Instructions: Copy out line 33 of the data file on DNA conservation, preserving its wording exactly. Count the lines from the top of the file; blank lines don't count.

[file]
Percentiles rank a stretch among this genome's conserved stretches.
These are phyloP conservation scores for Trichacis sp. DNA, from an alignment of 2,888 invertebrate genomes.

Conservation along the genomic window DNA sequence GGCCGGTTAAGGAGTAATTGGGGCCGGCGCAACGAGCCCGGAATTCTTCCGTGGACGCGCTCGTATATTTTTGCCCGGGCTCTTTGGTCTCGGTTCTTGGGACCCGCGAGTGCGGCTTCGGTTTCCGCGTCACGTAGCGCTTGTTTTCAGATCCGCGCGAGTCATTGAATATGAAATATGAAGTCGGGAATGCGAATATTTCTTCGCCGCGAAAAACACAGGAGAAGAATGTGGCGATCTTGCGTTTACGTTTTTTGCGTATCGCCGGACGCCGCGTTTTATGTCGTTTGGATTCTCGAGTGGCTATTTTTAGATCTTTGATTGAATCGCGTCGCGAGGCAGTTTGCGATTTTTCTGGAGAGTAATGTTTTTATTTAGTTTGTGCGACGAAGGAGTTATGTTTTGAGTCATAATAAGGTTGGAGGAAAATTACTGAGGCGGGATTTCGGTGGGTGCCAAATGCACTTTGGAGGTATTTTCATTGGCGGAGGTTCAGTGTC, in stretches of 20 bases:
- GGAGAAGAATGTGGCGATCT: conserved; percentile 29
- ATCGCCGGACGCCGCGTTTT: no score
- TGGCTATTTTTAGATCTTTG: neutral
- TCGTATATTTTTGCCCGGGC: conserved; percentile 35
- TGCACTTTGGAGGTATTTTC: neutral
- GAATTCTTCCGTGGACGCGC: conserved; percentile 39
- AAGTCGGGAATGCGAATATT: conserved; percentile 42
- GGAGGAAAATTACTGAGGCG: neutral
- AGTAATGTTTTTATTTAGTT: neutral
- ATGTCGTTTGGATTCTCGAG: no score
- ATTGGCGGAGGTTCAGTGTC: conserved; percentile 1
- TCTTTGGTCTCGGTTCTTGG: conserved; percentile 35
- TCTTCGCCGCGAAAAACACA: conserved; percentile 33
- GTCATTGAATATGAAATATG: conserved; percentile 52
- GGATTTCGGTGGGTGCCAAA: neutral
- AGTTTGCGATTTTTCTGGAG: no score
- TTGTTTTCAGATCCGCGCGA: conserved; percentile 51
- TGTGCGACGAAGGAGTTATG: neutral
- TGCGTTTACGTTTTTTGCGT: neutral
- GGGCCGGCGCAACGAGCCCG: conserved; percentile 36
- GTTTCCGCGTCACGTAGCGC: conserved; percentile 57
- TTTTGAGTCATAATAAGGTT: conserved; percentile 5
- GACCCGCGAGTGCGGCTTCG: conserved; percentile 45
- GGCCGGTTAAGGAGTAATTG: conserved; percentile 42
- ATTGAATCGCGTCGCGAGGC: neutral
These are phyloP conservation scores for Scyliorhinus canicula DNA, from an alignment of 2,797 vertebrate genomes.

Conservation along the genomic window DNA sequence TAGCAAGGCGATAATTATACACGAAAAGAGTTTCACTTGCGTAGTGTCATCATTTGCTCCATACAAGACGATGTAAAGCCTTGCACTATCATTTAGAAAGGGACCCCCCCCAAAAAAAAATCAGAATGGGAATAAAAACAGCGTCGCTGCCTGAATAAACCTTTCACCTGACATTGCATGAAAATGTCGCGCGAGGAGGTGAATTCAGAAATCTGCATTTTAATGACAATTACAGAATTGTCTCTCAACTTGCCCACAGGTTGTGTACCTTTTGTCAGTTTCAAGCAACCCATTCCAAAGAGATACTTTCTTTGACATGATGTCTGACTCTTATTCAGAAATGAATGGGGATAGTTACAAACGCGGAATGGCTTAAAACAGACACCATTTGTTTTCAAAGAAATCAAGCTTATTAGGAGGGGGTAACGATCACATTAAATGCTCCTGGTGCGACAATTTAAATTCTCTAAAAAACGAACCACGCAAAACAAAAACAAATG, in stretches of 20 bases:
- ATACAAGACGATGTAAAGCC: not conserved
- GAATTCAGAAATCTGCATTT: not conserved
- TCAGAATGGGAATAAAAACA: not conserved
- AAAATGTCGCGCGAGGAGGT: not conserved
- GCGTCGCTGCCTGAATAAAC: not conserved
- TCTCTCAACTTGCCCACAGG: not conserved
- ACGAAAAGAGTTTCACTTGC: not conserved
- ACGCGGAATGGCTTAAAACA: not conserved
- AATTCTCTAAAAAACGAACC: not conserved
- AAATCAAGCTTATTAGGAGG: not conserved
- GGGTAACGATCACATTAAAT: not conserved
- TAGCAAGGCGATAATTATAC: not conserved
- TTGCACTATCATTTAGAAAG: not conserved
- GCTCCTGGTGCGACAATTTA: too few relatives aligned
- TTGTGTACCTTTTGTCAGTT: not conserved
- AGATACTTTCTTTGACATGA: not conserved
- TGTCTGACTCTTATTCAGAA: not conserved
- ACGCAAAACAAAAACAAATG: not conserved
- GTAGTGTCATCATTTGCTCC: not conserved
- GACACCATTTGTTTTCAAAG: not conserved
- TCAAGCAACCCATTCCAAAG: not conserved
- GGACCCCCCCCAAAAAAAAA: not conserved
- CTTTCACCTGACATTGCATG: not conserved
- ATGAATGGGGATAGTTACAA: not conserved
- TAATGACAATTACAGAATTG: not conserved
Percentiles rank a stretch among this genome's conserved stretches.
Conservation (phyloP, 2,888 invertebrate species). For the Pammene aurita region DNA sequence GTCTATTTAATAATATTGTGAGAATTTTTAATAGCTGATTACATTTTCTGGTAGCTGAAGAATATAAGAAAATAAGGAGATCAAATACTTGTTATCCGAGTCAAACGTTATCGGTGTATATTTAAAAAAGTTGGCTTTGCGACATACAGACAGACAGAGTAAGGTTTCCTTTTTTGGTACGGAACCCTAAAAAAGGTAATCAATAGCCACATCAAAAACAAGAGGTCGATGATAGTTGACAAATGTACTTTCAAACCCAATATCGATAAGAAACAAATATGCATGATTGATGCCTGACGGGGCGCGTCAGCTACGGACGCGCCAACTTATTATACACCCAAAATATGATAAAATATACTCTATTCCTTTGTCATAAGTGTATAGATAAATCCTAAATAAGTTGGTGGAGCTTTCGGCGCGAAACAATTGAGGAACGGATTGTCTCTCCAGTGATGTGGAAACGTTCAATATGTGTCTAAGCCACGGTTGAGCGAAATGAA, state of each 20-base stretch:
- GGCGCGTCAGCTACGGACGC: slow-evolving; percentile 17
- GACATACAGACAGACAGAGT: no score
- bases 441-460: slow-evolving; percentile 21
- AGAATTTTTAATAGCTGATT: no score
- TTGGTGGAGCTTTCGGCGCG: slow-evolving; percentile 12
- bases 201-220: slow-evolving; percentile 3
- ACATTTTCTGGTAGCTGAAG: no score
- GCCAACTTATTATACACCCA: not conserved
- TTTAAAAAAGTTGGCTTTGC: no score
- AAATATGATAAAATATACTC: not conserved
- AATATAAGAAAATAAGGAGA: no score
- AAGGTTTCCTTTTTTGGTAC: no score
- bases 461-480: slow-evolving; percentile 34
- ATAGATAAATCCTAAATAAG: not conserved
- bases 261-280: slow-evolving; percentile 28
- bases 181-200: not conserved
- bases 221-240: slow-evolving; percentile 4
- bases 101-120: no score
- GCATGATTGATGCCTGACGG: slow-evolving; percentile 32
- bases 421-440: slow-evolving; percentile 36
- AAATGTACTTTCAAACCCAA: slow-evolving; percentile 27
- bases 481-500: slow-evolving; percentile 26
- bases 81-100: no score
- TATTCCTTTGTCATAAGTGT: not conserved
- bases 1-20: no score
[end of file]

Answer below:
- TCAGAATGGGAATAAAAACA: not conserved